Tuesday, August 9, 2016


When Fred Glidden discovered how easy it could be to get stories published in the pulps, he made pulp fiction a family business, first recruiting his wife, then his older brother Jonathan. Fred was "Luke Short," for a time probably the best-selling western author in the country. Mrs. Glidden was "Vic Elder," who published in the western romance pulps until motherhood took too much of her time. Jonathan became "Peter Dawson," publishing his first stories under that name in 1936, not long after Luke Short's pulp debut. By World War II Luke Short had made it into the slicks. Peter Dawson kept on plugging in the pulps and finally hit paydirt with Renegade Canyon. It was his first western serial for the most popular of slicks, The Saturday Evening Post, running concurrently with Dawson's Stirrup Boss in Short Stories. Like Brother Luke, Brother Pete could breathe life into cliched situations by writing fairly uncliched characters. Renegade Canyon has a great big cliche at its heart. The hero, Dan Gentry, is a cavalry officer who's just been court-martialed and thrown out of the army for a "criminal and foolhardy action" that cost numerous lives. Only he and his faithful Sgt. McIrishman -- all right, it's McCune -- know the truth, which is that Gentry is covering up for a dead brother officer who committed the real foul-up. In melodramatic fashion, Gentry is covering up and taking the blame because his beloved, dying commanding officer is the dead loser's dad and might die all the sooner if he knew the truth about his boy. Gentry will not attempt to vindicate himself until after Major Fitzhugh passes on, which makes the Widow Fitzhugh, the Major's daughter-in-law, inpatient. She knew that her husband was a bum and she has the hots for Gentry, so she can't stand playing the dutiful widow for long.

On his way to some sort of new life Gentry comes upon the wreck of a wagon train that had been sacked by Sour-Eye's Apache band. The scene has already been gone over by whites, but our hero finds what others missed: a living white woman hiding in a box.  Her survival interferes with horse trader Caleb Ash's plans to claim the salvageable goods as his own, and her infatuation with Gentry interferes with the Widow Fitzhugh's plans for Dan. Dan's main concern is how the m.o. of this attack matches the raid that wiped out his men. He suspects that greedy Ash had a hand in both attacks. Caleb's main line is selling remounts to the cavalry at extortionate prices; the cavalry unit that was massacred was seeking out a new supplier. Gentry and Sgt. McIrishman -- this is really unfair of me, since Dawson gives McCune only the lightest of brogues -- suspect that Ash provided intel to Sour-Eye's band in order to consolidate his market share. Worse yet, Ash is questioning the massacre survivor's identity as Faith Tipton because that would interfere with his claim on the salvaged goods. Caleb Ash is a thoroughgoing villain, but one of the virtues of Renegade Canyon is the way Dawson has him think and mostly act like a human being rather than a stock pulp villain. Ash reminds me a lot of the villains you saw in Budd Boetticher's movies with Randolph Scott; people who are just trying to get ahead in life like everyone else, but have made wrong, ruthless choices that ultimately make them irredeemable. That approach actually makes for more formidable villains, compared to the brutish bullies of inferior pulp. It helps that Dawson is really good at writing suspenseful action scenes. The highlight here is a long sequence in which Gentry has to escape from Ash, an excellent marksman who has him trapped in the hills, by setting a brush fire in the hope that the smoke will hide him. Ash isn't so easily eluded, and the last chapters nicely maintain suspense by keeping the villain offstage, building up our anticipation for what our hero knows to be his inevitable reappearance. Canyon is a good-sized western at 197 paperback pages, but it reads well and definitely holds your interest. It's the first Dawson novel I've read and I'll probably read more if they're like this one.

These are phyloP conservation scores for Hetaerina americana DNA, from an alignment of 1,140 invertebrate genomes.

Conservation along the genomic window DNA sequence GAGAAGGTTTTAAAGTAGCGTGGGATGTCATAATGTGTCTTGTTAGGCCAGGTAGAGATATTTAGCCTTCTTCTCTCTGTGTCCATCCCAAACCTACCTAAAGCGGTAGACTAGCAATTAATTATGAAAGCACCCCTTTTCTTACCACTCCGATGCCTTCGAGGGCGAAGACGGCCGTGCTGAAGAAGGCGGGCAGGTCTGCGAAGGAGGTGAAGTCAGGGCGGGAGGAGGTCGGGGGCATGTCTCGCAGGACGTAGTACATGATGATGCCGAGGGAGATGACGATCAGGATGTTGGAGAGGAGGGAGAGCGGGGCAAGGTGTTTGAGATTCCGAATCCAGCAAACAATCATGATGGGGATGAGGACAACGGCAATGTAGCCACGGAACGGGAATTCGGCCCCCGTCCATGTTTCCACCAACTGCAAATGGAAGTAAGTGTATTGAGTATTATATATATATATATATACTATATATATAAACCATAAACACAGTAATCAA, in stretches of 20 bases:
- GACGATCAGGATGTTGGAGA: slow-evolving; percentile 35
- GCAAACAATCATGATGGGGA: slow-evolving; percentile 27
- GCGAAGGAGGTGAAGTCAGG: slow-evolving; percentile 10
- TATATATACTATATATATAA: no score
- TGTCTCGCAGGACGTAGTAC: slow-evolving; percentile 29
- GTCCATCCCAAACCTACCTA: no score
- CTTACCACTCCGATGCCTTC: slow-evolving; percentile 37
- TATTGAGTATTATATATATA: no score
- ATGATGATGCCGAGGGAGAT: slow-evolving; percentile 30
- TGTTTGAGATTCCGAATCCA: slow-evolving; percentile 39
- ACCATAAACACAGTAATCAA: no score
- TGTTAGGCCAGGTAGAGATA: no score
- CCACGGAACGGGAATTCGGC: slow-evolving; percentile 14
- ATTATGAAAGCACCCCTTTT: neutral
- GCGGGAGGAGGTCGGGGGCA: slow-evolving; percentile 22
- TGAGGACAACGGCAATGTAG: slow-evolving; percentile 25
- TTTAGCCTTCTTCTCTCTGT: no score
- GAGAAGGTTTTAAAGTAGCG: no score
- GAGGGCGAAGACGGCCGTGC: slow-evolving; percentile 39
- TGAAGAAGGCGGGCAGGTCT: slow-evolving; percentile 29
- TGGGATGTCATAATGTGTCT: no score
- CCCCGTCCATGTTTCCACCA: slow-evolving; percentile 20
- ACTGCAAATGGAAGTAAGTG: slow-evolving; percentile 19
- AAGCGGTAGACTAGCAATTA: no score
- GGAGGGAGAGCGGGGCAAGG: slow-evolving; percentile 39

Here's what you get at the end of the book: a list of other Dell titles then on sale and an endpaper showing off the different keyhole logos Dell used for its four main genres: adventure, mystery, romance and western.

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